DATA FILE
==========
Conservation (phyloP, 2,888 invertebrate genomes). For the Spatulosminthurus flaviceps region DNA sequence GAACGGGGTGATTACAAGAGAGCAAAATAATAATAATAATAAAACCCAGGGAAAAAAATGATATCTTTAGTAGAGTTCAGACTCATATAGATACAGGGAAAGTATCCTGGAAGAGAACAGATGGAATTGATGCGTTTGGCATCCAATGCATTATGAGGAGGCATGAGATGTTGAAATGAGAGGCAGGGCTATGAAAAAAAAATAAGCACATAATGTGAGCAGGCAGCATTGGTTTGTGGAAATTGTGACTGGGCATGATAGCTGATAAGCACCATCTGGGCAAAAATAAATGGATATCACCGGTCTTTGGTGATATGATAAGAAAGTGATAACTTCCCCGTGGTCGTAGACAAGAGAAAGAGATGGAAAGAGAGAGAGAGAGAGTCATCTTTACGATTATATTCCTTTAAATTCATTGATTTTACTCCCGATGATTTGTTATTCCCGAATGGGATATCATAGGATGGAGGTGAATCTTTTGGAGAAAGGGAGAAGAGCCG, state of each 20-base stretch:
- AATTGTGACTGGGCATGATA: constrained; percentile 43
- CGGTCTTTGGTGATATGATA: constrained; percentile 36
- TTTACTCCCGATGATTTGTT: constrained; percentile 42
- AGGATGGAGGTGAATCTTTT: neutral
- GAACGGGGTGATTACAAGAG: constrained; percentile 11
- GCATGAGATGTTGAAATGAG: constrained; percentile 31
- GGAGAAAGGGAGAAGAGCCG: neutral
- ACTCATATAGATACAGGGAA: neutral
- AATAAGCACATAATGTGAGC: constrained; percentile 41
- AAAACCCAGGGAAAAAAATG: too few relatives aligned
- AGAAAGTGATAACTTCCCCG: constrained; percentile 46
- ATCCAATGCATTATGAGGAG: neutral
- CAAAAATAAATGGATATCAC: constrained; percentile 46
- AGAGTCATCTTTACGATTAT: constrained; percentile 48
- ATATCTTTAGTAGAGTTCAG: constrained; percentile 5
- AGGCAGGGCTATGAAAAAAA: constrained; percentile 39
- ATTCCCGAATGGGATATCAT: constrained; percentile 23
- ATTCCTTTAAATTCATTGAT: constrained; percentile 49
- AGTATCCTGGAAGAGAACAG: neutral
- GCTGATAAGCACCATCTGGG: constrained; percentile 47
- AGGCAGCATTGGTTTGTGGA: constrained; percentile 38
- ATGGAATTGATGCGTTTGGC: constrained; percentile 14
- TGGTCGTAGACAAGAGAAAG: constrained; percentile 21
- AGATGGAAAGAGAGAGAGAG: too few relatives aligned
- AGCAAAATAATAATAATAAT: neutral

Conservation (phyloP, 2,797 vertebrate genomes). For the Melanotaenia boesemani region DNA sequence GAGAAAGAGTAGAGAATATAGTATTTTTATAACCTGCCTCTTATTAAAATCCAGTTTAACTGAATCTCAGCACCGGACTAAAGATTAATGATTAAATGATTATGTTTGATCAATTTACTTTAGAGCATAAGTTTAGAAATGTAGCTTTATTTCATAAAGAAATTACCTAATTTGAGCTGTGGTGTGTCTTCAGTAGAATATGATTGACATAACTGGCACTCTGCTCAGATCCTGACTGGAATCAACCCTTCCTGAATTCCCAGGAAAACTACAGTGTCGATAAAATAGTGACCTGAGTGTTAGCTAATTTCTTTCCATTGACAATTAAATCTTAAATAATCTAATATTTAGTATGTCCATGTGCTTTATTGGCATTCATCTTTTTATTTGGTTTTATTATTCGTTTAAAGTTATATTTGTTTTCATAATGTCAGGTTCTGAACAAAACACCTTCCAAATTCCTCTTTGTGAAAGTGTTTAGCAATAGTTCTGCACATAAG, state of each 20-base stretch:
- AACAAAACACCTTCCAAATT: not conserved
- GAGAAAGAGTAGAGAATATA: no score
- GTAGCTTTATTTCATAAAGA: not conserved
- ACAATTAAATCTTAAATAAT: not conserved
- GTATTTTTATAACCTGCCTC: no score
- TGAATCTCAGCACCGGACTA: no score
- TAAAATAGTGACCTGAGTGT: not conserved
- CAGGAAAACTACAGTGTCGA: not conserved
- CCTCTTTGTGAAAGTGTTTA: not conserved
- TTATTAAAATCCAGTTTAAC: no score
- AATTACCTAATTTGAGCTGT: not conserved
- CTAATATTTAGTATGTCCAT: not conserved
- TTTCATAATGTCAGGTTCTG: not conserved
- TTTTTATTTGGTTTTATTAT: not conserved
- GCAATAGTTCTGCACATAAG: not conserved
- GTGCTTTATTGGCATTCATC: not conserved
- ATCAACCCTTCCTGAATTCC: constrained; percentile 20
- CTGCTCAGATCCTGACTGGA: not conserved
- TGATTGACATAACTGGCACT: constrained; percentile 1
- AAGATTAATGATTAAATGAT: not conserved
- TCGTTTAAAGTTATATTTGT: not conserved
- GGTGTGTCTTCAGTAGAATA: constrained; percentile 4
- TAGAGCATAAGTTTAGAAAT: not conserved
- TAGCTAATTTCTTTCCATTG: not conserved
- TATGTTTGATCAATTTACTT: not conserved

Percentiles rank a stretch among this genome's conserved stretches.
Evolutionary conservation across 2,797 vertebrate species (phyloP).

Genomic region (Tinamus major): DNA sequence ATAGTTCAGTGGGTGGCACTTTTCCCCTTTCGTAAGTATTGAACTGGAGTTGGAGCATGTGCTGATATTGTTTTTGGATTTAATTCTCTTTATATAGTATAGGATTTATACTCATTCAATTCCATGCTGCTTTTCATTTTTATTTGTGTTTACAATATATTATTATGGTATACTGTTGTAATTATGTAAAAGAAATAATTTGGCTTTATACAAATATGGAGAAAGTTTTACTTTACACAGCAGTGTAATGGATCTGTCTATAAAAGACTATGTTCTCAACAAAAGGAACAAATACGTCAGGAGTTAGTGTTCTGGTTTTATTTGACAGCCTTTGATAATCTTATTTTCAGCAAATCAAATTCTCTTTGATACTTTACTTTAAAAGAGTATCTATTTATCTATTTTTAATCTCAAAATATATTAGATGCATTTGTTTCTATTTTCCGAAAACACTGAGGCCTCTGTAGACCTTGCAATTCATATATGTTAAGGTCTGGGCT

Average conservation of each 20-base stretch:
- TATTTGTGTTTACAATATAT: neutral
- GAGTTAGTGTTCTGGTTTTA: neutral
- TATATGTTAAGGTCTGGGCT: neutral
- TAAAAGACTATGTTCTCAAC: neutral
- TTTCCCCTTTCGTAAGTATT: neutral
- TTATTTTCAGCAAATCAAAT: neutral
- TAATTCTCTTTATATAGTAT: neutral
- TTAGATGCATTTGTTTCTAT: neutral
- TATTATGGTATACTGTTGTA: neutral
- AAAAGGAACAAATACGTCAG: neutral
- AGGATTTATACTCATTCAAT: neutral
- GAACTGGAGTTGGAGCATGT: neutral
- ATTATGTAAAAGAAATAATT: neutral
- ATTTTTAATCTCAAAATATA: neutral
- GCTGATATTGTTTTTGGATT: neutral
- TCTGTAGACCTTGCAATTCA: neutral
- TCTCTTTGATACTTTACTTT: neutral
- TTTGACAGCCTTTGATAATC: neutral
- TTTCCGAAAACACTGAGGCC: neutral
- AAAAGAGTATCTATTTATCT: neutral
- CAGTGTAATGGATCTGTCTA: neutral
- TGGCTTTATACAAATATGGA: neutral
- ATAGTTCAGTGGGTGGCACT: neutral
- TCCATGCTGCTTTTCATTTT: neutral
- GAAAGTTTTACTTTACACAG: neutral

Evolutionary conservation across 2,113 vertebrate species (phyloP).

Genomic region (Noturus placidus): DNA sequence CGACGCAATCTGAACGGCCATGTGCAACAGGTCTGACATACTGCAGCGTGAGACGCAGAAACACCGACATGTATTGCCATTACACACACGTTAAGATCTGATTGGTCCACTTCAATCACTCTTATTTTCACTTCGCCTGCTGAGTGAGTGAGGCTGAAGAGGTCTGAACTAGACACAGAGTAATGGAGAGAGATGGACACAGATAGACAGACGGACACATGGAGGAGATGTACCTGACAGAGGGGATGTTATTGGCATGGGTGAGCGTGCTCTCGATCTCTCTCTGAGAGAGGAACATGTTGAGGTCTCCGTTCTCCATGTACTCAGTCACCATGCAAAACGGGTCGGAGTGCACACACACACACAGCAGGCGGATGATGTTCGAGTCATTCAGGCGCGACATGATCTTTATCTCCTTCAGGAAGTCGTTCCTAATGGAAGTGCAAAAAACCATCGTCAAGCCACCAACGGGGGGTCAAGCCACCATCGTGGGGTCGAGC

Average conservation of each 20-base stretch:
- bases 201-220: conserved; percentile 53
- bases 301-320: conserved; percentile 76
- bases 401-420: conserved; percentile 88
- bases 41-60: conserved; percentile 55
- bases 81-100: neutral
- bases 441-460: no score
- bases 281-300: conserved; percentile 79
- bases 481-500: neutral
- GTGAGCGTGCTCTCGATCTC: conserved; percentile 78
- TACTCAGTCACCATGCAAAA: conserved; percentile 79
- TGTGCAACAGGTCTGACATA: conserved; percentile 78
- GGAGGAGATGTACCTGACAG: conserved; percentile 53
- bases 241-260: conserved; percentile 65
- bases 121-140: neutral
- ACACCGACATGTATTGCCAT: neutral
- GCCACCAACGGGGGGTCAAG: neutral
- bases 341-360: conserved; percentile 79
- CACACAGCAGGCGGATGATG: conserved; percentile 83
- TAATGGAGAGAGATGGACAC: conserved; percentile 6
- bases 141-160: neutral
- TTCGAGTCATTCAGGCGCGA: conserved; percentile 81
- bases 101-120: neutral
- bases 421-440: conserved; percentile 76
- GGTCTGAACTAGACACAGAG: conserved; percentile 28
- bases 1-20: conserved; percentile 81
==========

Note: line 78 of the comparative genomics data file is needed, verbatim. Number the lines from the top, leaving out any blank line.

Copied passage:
- TGGCTTTATACAAATATGGA: neutral